Consequences In William Shakespeare's 'Romeo And Juliet'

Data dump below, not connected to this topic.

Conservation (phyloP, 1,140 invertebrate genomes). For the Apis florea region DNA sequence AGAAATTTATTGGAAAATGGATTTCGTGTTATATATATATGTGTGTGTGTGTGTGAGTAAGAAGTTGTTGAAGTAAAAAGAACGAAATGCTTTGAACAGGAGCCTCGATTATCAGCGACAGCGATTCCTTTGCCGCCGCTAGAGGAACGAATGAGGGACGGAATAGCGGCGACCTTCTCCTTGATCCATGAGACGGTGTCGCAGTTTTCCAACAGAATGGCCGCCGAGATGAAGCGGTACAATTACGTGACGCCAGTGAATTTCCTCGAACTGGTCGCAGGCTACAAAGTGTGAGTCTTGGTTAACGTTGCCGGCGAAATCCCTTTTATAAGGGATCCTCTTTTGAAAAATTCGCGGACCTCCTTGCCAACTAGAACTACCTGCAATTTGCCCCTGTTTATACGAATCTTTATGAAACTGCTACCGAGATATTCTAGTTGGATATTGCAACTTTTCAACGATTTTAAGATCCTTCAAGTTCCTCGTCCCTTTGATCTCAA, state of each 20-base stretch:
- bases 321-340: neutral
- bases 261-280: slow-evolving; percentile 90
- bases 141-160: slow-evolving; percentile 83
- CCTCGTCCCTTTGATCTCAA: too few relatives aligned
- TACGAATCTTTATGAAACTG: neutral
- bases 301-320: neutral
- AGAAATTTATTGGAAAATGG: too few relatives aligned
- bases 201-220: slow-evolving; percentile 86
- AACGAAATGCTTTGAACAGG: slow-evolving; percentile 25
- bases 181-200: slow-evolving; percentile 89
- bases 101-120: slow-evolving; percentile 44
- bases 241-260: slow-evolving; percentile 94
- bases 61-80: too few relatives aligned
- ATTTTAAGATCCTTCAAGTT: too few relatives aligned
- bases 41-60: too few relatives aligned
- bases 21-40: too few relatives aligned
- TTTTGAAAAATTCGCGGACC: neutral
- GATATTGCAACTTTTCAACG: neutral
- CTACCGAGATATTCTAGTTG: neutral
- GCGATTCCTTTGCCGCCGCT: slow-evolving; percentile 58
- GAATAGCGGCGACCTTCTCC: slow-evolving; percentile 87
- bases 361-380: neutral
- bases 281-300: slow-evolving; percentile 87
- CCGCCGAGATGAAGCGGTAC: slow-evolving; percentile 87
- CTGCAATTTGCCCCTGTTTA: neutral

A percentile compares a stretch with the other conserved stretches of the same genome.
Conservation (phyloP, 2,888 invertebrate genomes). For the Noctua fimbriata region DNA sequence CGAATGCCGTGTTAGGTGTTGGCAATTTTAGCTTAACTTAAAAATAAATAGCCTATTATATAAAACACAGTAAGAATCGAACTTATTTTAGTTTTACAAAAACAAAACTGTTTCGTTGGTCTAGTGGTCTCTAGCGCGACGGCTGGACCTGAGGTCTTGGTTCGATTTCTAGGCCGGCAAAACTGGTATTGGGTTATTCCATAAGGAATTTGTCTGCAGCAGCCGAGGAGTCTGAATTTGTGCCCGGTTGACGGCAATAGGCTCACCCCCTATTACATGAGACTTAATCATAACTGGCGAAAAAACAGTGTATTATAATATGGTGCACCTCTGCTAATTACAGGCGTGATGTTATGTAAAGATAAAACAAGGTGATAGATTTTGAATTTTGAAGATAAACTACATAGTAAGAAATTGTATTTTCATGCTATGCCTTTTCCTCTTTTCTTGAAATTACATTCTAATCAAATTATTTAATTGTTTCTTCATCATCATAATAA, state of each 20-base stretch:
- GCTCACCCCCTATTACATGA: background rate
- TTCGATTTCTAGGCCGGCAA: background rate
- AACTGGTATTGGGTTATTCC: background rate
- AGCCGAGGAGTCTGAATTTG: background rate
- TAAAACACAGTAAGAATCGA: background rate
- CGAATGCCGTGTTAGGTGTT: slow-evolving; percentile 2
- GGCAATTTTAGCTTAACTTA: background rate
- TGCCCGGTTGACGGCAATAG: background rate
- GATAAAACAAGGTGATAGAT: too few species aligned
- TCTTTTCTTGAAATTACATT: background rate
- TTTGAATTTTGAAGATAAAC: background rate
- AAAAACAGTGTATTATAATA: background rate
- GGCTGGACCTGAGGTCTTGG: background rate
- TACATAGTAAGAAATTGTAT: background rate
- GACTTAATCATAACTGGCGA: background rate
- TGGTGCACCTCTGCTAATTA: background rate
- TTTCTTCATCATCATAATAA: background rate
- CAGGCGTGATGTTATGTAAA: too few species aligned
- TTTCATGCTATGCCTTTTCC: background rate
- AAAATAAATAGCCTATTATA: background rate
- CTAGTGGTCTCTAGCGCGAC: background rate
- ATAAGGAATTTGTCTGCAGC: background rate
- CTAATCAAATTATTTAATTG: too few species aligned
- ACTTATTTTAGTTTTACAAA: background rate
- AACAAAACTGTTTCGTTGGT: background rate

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To nearly everyone, it’s common sense to look both ways before crossing the road. They understand that there is little to gain from risking so much. Likewise, failing to consider the consequences of one’s actions leads to disaster. Whether it be disobeying a society’s rules, blindly seeking vengeance or improperly managing jealousy, people who don’t look before they leap are subject to a barrage of negative outcomes. Firstly, most societies have norms and rules that should be followed for the benefit of the members of said society. Whether they’re living in fair Verona or stranded in the Pacific, disregarding the governing society’s rules will spell disaster for those involved. In Shakespeare's Romeo and Juliet, the titular characters try to get together, even though their houses have been locked in ‘an ancient grudge’. In the setting of the story, it would be strange for a kinsman of of House Montague to even be conversing with a member of House Capulet, let alone get married. To the young lovers, these rules seemed restraining so they did not heed the norms set for them and got married in secret. They incautiously indulged in the blazing lust since their first meeting. Thus Friar Lawrence cautions an infatuated Romeo that, “These violent delights have violent ends” and to calm down and consider the consequences of his unconventional marriage (Shakespeare 2.6.9). In William Golding’s Lord of the Flies, two characters with polar ideologies clash as they try to claim power
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